Don’t want to deal with hassles associated with camping? This YMCA program may be ideal for you
By Tim Fenster
Most of us say we love to unplug and enjoy the outdoors, but let’s face it, camping is a real hassle. Between stockpiling a seemingly endless list of supplies, finding the right location, the right price and just dealing with the basic inconveniences of roughing it, a weekend camping trip doesn’t always feel like it’s worth the effort.
But local people shouldn’t let all this work and anxiety keep them from enjoying some quality time out in nature. The YMCA of Greater Rochester offers two annual, overnight camping trips for those 55 and older.
Folks who are more novice to camping or looking for something shorter and closer to home, would probably do better joining the Sept. 22 trip to Camp Cory, which lies at the northeastern edge of Keuka Lake, near Penn Yan.
They can either do a day-trip or stay overnight in the cabins. While there they can enjoy a range of activities, including archery, zip-lining, canoeing, kayaking, water-skiing, sailing or trips out on the lake.
“Because we’re on Keuka Lake we really focus a lot of our activities on the water,” said Michele Rowcliffe, vice president of camping services at the YMCA of Greater Rochester.
The camp, which is only about an hour’s drive from downtown Rochester, sits on 30 acres of land and is nearly 95 years old.
What’s more, Rowcliffe says they are able to accommodate people of all ages and those with mobility issues. The cabins — though they lack HVAC (heating, ventilating and air conditioning) — have indoor bathrooms and bunk-beds; for the camp they only use the bottom bunks.
“We call it rustic but comfortable,” Rowcliffe said of the lodging.
Those looking for a bit more adventure may want to sign up for the YMCA’s trip to the Adirondacks at Camp Gorham from Aug. 28 – Aug. 31.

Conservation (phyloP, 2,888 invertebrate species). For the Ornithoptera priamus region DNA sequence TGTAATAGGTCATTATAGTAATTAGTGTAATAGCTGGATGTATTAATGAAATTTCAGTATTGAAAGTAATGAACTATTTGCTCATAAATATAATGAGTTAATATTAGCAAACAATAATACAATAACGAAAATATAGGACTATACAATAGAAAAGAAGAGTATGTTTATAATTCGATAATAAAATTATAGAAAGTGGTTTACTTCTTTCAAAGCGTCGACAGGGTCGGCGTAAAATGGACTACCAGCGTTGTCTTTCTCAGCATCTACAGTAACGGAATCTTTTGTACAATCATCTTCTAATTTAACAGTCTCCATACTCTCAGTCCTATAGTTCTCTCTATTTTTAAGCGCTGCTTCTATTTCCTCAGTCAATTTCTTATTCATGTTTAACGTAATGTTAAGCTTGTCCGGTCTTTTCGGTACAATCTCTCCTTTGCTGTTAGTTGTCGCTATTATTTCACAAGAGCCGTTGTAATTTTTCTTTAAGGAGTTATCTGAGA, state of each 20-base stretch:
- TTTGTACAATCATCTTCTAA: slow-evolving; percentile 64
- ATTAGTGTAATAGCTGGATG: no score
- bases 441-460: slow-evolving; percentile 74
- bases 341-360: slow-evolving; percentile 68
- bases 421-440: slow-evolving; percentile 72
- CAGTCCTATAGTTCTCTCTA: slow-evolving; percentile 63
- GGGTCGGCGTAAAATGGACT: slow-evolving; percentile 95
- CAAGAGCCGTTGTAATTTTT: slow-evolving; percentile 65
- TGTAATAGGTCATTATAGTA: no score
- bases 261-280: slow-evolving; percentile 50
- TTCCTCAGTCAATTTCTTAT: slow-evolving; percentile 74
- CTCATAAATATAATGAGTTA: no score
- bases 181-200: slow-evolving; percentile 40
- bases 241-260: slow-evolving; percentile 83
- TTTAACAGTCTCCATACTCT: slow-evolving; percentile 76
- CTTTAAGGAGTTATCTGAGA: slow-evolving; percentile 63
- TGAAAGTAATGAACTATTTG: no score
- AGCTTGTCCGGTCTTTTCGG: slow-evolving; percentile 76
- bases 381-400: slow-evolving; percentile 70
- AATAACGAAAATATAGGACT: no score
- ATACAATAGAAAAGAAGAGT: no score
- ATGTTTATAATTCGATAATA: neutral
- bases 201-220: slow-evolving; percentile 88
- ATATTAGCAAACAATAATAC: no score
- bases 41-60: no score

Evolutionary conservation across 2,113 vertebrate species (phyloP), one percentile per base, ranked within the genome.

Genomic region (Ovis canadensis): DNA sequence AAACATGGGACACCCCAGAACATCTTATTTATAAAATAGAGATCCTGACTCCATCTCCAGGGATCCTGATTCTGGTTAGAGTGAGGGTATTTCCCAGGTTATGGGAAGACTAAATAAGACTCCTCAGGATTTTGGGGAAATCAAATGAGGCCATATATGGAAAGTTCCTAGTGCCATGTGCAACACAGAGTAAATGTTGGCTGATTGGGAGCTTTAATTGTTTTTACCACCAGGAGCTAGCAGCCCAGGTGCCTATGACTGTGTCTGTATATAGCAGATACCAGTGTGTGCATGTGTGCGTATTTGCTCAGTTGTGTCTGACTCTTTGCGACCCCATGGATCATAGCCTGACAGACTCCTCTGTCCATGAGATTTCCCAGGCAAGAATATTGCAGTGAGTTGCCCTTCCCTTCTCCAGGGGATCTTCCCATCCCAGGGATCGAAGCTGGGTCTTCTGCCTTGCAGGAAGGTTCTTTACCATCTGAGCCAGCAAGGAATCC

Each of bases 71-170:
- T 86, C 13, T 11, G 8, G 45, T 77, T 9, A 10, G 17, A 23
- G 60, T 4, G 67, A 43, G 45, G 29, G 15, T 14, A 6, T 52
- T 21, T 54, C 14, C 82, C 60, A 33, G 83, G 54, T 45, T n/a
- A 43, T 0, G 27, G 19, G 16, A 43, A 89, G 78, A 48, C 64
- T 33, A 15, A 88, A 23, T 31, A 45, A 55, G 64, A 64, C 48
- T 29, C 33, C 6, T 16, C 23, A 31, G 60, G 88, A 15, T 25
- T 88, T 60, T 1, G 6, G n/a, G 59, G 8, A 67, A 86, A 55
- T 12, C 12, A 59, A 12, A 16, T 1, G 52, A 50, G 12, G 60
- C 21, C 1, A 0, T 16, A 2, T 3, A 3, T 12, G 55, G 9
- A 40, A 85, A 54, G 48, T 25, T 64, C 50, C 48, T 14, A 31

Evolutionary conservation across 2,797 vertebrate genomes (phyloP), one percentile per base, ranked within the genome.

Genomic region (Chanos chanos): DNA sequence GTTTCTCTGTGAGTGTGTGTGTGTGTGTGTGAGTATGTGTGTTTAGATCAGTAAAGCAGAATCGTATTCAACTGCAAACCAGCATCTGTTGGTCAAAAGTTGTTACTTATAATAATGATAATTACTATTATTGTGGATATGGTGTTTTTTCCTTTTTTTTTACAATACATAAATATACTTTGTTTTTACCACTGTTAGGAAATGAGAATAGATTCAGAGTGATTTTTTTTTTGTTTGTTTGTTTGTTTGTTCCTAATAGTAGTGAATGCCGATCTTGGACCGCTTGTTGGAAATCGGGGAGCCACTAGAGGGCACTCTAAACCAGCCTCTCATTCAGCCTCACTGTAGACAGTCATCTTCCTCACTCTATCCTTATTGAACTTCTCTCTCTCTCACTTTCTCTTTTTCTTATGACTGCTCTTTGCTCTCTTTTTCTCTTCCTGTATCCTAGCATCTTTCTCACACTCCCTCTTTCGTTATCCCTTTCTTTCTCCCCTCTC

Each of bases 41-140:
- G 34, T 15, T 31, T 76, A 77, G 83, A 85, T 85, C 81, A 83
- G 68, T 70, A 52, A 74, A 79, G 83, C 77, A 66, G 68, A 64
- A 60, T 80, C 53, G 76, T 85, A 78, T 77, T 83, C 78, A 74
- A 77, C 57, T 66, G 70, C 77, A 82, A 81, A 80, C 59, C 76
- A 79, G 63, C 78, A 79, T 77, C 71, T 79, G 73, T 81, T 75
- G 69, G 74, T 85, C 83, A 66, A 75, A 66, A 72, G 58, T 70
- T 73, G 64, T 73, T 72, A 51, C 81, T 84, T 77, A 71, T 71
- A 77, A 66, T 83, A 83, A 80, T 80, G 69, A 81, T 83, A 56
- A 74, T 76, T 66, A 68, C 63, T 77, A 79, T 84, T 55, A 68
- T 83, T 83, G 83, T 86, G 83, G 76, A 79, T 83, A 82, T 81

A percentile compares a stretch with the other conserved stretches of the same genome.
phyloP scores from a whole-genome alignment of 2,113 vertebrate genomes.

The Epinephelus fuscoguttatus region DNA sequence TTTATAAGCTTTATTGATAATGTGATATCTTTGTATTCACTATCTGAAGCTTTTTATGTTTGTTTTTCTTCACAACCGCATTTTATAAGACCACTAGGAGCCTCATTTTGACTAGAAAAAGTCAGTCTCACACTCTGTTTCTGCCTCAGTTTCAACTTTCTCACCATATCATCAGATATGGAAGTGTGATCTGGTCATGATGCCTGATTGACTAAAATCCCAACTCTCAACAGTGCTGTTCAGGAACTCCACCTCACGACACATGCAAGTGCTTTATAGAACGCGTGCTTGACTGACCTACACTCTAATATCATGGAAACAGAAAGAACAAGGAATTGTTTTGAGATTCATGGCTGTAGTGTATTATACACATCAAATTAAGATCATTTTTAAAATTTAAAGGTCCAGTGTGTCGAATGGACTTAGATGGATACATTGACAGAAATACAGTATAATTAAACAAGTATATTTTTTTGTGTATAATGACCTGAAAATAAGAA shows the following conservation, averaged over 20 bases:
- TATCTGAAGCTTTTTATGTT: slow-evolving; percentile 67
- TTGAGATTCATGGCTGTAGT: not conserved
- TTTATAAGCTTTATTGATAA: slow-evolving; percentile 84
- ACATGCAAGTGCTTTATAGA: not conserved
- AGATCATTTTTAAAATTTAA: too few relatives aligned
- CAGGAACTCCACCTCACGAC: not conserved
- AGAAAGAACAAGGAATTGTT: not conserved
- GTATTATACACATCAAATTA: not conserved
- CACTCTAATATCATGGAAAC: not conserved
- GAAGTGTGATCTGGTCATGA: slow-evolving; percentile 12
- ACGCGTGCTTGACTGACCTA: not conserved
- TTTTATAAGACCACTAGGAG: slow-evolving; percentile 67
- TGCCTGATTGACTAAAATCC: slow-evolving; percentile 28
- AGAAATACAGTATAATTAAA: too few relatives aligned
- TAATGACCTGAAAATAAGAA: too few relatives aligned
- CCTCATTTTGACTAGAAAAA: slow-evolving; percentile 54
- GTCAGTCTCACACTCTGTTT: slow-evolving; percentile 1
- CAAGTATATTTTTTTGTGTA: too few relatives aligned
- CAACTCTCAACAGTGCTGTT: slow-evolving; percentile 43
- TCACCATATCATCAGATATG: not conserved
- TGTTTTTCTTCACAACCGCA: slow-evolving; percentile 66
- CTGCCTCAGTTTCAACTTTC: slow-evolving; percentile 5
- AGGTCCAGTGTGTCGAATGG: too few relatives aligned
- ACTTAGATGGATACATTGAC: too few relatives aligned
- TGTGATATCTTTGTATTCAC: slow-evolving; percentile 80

The roughly 50-year-old camp sits on 1,500 acres of land on the shore of Dart Lake. It’s about 13 miles north of the popular Adirondack village of Old Forge, and is a roughly three-and-a-half-hour trip from Rochester.
There seniors can enjoy much of the same activities and amenities offered at Camp Cory but in the rich, mountainous landscape of the North Country. And unlike Camp Cory, options for hiking are plentiful.
“One of the benefits of Camp Gorham is it’s a huge property. So they can do hiking on the property,” Rowcliffe said.
Attendees don’t have to hike or commit to any one particular activity. With a range of recreation options offered every day, campers can cherry pick how they would like to spend their time at the camp.
“We do a full day of activities. They can do as much or as little as they want to,” Rowcliffe said.
Another big draw is the friendships forged by the shores of Dart and Keuka lakes. Rowcliffe said that many campers come back year after year to spend time with friends they made on previous outings.
And it’s also a chance to enjoy activities that most of us don’t regularly get to — things like water-skiing and zip-lining and firing arrows.
Rowcliffe says that when they put a camper 55 to 85 years old onto a zip-line, for instance, the reaction isn’t that much different from aged 5 to 15. The campers hoot and scream in exhilaration.
“It’s wonderful. It’s one of our favorite programs to offer,” Rowcliffe said. “It’s just like taking kids to camp — they just have so much joy.”
For more information on the Rochester YMCA’s camping programs, visit www.rochesterymca.org.